Transformed Living

Reading: Ephesians 4.25-5.2
In the earlier years of my Christian life, I was aware that Church people seemed to separate into two groups ­ the "pray­ers" and the "doers". Put on a Bible study or a prayer meeting and one group could be depended on to be there. Hold a cake stall or a working bee and the other group would predominate.

I do not suggest that this grouping was water­tight then, and thankfully the distinction is not, I trust, as strong now as it appeared to be then.

A couple of days ago I tuned the car radio into the Radio Rhema test broadcast. The song being played said, "All I want to do, Lord, is love you..." I can affirm the sentiment of that song ­ our love of God is far too shallow and selfish. We need to love God more ­ in fact, with our heart, soul, mind and strength. And yet... was there enough of the "doer" here?

A young couple are in love. They decide to get married. They appreciate one another's company. They may well be saying to one another, "All I want to do is love you." But, to prepare well for a marriage, there need to be some very practical aspects to this love ­ decisions to be made about the wedding, about the honeymoon, about where they will live... How will they organise their finances? What about a family? Is there church and/or community service in which they can be jointly involved?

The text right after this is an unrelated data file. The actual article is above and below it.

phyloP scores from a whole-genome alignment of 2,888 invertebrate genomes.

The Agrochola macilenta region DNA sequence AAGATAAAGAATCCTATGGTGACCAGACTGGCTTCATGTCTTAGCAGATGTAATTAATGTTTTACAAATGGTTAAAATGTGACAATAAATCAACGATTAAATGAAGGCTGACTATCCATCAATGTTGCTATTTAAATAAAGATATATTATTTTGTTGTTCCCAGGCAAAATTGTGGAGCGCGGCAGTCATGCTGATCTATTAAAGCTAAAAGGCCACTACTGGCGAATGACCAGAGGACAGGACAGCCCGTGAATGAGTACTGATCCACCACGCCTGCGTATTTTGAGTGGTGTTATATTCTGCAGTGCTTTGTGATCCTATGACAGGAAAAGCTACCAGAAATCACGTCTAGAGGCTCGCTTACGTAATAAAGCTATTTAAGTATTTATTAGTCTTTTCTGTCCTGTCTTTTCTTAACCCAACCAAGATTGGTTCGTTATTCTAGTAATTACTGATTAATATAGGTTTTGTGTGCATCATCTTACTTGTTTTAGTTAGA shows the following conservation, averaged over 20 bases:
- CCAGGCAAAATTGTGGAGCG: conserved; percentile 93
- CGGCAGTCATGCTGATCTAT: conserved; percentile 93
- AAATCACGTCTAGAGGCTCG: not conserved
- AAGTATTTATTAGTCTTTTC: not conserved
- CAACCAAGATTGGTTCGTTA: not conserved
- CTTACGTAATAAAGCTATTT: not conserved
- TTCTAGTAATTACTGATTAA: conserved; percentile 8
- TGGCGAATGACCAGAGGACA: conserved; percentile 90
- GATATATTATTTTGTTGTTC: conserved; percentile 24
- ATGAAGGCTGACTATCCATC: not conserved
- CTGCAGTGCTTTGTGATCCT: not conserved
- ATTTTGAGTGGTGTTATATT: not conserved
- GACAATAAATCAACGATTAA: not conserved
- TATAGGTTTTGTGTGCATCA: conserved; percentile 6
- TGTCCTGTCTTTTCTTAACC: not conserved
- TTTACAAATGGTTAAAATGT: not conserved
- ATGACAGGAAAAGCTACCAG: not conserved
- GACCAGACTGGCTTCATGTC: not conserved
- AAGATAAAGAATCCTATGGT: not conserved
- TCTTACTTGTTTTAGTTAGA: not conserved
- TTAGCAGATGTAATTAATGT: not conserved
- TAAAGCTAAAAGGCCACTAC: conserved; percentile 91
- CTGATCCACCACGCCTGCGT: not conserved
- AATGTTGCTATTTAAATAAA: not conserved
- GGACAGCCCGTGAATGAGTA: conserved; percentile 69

We may rightly say, "All I want to do, Lord, is love you" ­ provided we listen while he says to us, "Beloved ones, love one another as I have loved you. Wash one another's feet. There are others I love who don't know it yet ­ I want them to come into my love too. Beloved ones, I am the Light of the world ­ please don't forget that I am depending on you to let your light so shine before others that they will see your good deeds and give glory to your Father in heaven..."